FLR DEFENDER MTB THERMAL DRY S-TEX BOOT
1009g 44 (as tested) £119.99
The FLR Defender MTB Thermal Dry S-Tex Boot are aimed at mountain bikers but have proved a great option for wet, mucky wintry roads - just leave the optional studs off. They also represent fantastic value for money. My one minor gripe is the cover flap. While it does settle, with wear, the ankle closure can creep open, allowing very heavy rain to seep inside on longer rides, or following partial immersion.
Pros: Fit, temperate and generally very comfortable.
Cons: Outer closure tab cut merits revision.
These are described as shoes but booties by my reckoning. Semantics, and opinion aired, they’re really well made for the money. The uppers are coated Codura Nylon with a DryS-Tex water resistant membrane and a thin pile fleece lining all designed to keep things temperate and dry.
The internal closure mechanism is a toggle affair, the outer, Velcro, which is simple and generally reliable system (albeit less convenient than the ‘boa’ type found on more expensive shoes/booties). The top Velcro “storm flap” completes the seal and both are easily adjusted/removed in thick, winter weight gloves. A neoprene cuff continues this warm, weather repelling theme. Round the back there is a composite heel and subtle retro-reflective logos/detailing.
The M520 sole is a nylon composite reinforced with glass fibre. The outer soles’ moderately aggressive tread and grippy TPU walking pads and optional studs for good bite on gooey/slippery roads/trails. More rigid than the FLR Rexston but more compliant than a competitive race shoe, which is probably the sweet spot for a winter bootie. It is drilled for SPD/Time and similar twin bolt cleat systems.
Most size guides are pretty accurate these days and using the slightly lazy “one-size up from street shoe” paid off. Our 44 fitted me perfectly. Fit is snug - no issues with summer weight road socks; the sensibly proportioned toe box and supple upper readily entertains thicker/water repellent models, including these Oxford Products OX Socks .
Power Transfer/Sole 3.75/5
This is stiffer than the Rexston but come compliant than my Quoc Pham defaults and for me, FLR have got the balance bang on. Especially on an MTB design, given there’s going to be sometime when you’re going to be walking/carrying the bike.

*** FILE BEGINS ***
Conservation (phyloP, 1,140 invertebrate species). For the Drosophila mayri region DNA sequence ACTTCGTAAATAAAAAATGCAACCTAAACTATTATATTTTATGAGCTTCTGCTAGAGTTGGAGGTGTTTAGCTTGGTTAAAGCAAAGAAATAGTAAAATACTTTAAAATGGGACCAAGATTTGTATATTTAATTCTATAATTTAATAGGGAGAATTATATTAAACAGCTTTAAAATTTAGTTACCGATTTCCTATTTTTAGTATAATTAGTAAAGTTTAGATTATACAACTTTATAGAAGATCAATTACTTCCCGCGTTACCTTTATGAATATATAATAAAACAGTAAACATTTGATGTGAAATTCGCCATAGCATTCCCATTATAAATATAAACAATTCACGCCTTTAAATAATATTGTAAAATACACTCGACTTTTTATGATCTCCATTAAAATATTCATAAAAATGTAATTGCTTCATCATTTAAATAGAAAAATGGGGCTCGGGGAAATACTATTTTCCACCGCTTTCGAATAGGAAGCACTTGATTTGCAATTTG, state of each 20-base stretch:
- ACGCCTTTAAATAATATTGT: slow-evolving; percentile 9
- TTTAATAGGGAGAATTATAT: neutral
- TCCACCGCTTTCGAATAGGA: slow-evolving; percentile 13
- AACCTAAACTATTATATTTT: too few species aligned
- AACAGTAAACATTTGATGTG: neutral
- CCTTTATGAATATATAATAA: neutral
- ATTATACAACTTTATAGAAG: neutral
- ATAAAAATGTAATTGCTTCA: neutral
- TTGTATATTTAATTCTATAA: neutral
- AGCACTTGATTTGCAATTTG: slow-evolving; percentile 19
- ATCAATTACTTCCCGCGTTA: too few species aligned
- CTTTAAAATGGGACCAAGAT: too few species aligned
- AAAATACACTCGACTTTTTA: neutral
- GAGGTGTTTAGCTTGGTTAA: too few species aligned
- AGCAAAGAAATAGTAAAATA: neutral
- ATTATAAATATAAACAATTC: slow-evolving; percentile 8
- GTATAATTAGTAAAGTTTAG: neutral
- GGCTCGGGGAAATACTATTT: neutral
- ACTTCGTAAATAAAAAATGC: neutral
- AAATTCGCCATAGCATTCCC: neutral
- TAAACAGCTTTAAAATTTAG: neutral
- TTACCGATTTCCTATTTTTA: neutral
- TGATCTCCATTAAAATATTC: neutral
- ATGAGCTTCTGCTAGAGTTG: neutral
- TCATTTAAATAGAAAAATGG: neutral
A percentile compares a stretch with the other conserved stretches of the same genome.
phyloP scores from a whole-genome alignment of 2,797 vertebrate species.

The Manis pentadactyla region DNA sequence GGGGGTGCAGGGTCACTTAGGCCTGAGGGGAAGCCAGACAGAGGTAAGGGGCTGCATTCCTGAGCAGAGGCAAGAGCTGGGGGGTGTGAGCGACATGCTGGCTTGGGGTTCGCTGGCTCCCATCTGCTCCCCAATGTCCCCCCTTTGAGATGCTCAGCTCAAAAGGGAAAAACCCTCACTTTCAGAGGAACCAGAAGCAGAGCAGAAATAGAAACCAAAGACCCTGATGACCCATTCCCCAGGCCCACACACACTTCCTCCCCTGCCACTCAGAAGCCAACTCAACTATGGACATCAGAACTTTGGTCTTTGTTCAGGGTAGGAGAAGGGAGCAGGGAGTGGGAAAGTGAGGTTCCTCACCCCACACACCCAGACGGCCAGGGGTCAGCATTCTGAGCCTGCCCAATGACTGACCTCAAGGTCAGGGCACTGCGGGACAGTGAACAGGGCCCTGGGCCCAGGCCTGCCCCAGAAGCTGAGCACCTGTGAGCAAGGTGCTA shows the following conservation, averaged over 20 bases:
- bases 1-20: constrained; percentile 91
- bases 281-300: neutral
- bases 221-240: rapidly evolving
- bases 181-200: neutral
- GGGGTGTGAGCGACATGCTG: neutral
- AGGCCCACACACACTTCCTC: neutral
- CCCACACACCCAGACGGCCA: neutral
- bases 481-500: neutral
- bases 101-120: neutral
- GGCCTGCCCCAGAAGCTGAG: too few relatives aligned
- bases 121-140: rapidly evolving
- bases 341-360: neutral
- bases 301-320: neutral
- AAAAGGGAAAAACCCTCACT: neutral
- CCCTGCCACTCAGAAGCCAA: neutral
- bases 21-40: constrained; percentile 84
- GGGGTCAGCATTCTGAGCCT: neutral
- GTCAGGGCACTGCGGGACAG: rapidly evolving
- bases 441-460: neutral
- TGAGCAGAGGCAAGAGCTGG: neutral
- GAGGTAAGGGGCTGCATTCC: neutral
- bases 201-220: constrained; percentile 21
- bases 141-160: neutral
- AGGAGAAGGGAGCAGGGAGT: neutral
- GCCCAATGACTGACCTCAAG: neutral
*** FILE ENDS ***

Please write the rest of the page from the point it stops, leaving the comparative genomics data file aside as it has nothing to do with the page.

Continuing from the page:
Whether doing faster 90minute blasts, taking in several big climbs on my fixed, or longer, steadier miles on the Univega, power transfer was very efficient. No hint of power robbing flex or at the other extreme, restricted blood flow, hot spots around the balls of my feet. I also attribute middling cuff height to the lack of restriction felt around the ankles.
Grip and traction say when running with the bike cyclo-cross style, has been reassuringly dependable. The pattern is less aggressive than some, but I’m pleased to report it doesn’t trap mud very readily and sheds the impacted stuff better than I was expecting - no issues with dis/engaging cleats in boggy conditions, either.
Breathability/Water Resistance 3.5/5
Given the synthetic construction, I have been suitably impressed by how well they have regulated temperature. I’ve used ours in conditions ranging from +12 to freezing and regardless of sock choice/tog weight my feet have felt uniformly temperate. No clamminess, no discomfort, even when I’ve been hustling along at 90-100rpm in unseasonably mild conditions.
At the other extreme, bitterly cold December winds have been felt tugging at the outer fabric but the Defenders have kept them outside. They are highly water-resistant but not proof. Submerge them, and they will begin sucking in water. This can be via the cleat drillings, or around the cuff-line.
Dabbing a foot down into an unexpectedly deep puddle, or two and you’ll be fine. Tackling calf-deep flooding, such as this lane will result in damp to very wet feet, depending on whether you’re riding, or shouldering the bike and running.
Thankfully, they still retain warmth, thanks to the fleece lining and neoprene cuff. Talking of which, while it has relaxed with use and is mildly irritating, rather than a deal-breaker, the Velcro cover and ankle closure would benefit from redesign. At present, it requires careful tethering, otherwise they tend to peel away and pop open, which can allow mucky ingress inside.
The Defender are very easy to live with. A quick damp rag wipe-over is sufficient for dismissing mild to moderate dirt. Caked on stuff is best shifted using a gel type bike cleaner and a medium soft brush, such as the Zefal ZB Wash Brush. Impacted mud is easily dismissed from the soles with a medium stiff brush, such as Oxford Products Tyre Scrub , while rinsing the soles under the outside tap is particularly efficient. Get them sodden and bank on 12 hours, at room temperature before they’re dry enough for wearing again. I’ve done 900miles in ours, 600 along cold, waterlogged lanes, the remainder a mix of lanes and bridle path. To date, materials seem hardy and there are no obvious signs of deterioration/potential weak spots.
£120 is hardly cheap but the defender are relatively inexpensive compared with other winter “bootie” designs and all told, offer decent bang for buck. Personally, I’d lay out the extra and go with Shimano MW5, if you’re sold on extended, competitive paced off road fun. XLC Winter Shoes CB MO7 come in at £135, Lake MX180 are £150 and boast a commensurately higher spec.
Those wanting a hell 'n’ high water model for competitive cross country mountain biking would probably be better served spending more. However, I’ve grown very fond of the Defender. If you are seeking a warm, highly weather resistant “bootie” for general winter riding and more moderate trail action, the FLR defender are a competent, and affordable, option.